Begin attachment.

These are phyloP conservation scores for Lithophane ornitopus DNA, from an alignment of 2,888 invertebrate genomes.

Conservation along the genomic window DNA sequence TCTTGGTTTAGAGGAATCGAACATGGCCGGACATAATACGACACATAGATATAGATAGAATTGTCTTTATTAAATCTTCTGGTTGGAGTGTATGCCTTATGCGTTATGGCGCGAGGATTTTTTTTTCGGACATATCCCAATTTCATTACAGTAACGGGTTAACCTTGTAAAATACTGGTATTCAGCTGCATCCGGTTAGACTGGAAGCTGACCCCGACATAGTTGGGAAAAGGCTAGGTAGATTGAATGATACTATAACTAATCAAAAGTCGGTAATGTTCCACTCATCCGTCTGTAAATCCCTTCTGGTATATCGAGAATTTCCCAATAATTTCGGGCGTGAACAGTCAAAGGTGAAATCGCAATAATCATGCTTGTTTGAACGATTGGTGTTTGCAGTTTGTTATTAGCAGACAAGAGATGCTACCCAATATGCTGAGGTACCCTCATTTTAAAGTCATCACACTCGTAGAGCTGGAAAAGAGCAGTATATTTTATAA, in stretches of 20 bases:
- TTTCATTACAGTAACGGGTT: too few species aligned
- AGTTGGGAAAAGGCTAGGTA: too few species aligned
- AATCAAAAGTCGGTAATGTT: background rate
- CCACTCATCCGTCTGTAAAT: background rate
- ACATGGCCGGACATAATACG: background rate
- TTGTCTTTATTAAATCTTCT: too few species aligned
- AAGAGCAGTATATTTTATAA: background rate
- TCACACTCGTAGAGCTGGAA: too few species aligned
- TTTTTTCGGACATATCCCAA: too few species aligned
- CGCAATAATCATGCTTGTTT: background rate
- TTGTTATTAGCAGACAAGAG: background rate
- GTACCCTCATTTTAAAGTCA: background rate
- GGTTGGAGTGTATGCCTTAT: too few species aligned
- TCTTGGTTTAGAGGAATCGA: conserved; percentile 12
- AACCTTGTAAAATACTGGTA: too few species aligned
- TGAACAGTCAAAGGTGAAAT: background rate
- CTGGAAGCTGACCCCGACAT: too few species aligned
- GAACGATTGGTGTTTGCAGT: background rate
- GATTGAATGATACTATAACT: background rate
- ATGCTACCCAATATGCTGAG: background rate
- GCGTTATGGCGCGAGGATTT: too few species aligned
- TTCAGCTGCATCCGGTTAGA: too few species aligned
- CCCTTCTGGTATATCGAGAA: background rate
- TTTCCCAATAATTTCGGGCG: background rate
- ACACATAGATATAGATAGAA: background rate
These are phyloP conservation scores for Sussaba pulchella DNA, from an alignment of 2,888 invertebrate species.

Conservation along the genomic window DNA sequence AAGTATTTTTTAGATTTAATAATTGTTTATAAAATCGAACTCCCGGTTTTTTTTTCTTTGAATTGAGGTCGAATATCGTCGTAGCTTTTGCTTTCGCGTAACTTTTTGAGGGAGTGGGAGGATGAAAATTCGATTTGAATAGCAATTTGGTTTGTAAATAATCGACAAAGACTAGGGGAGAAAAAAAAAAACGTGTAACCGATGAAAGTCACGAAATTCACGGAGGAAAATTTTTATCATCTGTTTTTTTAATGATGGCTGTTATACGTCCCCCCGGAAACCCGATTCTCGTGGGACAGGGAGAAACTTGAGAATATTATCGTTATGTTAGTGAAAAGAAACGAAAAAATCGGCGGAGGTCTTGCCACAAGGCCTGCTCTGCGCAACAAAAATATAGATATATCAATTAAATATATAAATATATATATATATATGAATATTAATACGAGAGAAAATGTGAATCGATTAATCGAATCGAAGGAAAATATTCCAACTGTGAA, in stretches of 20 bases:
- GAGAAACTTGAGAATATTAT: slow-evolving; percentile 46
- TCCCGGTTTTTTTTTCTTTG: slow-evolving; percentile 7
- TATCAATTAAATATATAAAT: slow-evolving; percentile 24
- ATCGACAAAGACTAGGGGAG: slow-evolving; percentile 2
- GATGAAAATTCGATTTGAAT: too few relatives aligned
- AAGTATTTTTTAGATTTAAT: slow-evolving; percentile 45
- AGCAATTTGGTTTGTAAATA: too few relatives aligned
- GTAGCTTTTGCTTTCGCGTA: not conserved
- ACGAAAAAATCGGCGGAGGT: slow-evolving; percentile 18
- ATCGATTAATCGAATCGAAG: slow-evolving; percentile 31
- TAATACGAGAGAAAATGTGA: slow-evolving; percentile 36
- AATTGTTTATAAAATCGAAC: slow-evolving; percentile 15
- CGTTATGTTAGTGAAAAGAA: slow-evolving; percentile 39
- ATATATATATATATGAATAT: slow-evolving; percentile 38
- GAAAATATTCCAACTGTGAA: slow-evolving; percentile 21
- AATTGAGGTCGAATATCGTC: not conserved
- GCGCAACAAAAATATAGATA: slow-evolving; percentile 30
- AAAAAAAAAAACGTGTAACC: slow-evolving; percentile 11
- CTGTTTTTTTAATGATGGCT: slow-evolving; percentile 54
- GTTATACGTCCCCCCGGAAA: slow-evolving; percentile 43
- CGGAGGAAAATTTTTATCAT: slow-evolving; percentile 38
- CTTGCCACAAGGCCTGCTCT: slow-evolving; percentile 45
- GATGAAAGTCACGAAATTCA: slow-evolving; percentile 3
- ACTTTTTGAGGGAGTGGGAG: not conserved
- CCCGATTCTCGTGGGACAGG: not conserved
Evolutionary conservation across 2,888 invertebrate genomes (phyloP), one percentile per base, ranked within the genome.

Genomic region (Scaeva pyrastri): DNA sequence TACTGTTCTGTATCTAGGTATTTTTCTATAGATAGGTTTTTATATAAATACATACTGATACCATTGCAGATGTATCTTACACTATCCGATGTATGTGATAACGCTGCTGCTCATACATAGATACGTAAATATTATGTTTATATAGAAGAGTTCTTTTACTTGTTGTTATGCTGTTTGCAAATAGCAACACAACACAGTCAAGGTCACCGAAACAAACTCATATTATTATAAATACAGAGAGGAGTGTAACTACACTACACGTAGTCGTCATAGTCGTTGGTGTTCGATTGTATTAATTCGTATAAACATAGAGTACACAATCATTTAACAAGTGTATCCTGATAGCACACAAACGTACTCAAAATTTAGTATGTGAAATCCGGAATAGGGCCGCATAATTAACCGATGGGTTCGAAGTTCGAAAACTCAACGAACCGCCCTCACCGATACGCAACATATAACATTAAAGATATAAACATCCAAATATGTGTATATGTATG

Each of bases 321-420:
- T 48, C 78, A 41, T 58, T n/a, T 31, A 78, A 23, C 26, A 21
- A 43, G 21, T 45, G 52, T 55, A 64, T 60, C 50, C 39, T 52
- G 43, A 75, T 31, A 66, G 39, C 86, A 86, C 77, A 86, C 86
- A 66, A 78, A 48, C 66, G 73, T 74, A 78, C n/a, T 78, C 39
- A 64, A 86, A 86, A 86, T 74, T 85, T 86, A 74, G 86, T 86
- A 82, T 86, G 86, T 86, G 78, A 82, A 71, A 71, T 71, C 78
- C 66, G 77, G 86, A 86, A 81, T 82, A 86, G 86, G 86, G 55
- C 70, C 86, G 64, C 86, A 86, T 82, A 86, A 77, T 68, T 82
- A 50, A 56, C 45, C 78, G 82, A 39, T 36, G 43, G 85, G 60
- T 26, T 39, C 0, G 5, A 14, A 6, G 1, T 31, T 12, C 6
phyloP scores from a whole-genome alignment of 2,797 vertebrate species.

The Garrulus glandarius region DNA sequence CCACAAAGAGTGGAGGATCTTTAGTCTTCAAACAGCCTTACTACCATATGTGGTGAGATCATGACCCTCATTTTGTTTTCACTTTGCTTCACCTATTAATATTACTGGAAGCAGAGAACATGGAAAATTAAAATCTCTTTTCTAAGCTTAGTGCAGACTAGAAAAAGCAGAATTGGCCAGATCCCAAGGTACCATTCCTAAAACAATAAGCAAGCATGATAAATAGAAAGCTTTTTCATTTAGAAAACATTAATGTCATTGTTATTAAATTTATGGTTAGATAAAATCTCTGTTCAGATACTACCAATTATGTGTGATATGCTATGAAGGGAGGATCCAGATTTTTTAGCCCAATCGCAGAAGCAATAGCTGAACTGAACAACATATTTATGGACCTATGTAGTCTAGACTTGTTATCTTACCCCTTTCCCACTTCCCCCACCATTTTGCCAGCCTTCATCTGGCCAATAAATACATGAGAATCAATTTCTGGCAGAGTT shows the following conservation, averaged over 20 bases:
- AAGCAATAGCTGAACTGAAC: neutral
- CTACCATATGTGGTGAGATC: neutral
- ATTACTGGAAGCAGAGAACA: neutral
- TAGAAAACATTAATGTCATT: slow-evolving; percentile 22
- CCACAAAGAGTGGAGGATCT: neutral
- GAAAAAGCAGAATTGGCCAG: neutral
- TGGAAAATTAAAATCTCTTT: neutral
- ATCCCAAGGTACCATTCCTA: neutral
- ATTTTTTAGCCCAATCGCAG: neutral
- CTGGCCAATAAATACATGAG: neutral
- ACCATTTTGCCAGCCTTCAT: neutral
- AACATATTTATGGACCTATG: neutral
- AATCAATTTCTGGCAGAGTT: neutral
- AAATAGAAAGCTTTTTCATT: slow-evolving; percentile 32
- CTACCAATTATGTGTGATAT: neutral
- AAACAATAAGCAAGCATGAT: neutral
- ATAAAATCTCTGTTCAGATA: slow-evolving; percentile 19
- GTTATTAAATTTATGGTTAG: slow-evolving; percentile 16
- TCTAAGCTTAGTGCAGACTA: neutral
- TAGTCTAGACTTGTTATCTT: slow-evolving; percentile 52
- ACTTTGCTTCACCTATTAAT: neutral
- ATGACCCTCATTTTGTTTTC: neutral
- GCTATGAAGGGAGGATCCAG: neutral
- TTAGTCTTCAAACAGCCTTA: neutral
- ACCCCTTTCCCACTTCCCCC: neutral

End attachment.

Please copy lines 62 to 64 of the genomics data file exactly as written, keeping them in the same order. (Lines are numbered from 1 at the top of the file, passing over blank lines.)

- A 64, A 86, A 86, A 86, T 74, T 85, T 86, A 74, G 86, T 86
- A 82, T 86, G 86, T 86, G 78, A 82, A 71, A 71, T 71, C 78
- C 66, G 77, G 86, A 86, A 81, T 82, A 86, G 86, G 86, G 55